Brazil keeps up Carnival pace of parties, parades

Published on NewsOK Modified: March 4, 2014 at 11:50 am •  Published: March 4, 2014
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RIO DE JANEIRO (AP) — Extraterrestrial toucan birds, neon green spacemen waving Brazilian flags and legions of scantily clad women and men dancing a furious samba opened the final round of Rio de Janeiro's extravagant Carnival parades that ran to dawn Tuesday.

The annual spectacle pits the city's 12 best samba schools against one another in ornate parades that include over 2,500 participants each and cost more than $3 million to produce. The efforts are judged in 10 categories, with a winner announced later in the week, laying claim to nothing more than a year's worth of bragging rights.

The enormous effort is largely made by Rio's poorest citizens — the samba schools are mostly located in impoverished neighborhoods, and armies of volunteers from nearby slums spend nine months or more sewing, sweating practicing the samba songs and dance moves, all for an 80-minute presentation before well-imbibed spectators.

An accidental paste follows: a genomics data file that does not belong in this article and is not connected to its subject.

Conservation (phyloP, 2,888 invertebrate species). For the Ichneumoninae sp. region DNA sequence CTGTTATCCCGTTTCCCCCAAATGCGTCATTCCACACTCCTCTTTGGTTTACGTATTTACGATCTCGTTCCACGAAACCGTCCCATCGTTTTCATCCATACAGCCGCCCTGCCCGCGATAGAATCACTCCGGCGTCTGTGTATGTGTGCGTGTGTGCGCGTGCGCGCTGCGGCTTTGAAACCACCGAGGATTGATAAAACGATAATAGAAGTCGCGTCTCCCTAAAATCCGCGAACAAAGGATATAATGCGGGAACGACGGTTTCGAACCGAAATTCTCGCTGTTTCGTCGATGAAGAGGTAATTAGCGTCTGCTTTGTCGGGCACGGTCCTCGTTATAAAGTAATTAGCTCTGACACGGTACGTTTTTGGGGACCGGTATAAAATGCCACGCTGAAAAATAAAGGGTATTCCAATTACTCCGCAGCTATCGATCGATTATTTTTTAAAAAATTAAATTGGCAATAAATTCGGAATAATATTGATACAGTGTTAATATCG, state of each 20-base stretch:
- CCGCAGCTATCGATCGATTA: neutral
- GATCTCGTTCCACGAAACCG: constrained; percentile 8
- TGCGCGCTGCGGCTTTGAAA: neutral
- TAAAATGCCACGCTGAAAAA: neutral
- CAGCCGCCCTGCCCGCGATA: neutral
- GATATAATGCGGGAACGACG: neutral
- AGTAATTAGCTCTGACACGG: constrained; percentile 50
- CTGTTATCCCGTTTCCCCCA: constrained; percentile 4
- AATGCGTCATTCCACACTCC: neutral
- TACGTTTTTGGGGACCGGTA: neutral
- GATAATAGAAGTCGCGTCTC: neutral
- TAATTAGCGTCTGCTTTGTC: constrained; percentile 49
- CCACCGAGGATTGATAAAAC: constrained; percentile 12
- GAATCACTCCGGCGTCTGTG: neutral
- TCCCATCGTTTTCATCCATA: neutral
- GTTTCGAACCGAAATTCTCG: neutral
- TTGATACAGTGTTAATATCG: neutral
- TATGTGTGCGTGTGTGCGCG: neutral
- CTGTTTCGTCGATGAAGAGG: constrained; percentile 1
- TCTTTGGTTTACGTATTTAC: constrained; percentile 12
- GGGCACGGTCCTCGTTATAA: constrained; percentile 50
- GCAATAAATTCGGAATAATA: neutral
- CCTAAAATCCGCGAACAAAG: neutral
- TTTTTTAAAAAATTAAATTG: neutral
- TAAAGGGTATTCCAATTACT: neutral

"Samba is the root that binds Brazilian culture," said Nanny Kammura, a 35-year-old kindergarten teacher and mother who transforms into a "passista" samba dance specialist for the Mocidade school when the big party rolls around each year.

"We're here honoring that culture, our roots. It's ours, it's Brazilian," she said just before her school began its parade, during which she wore an enormous green feather headdress and minuscule sequined silver top and bikini bottom. "Yes, it's a party. But it's also us honoring our history and ensuring that samba will never die."

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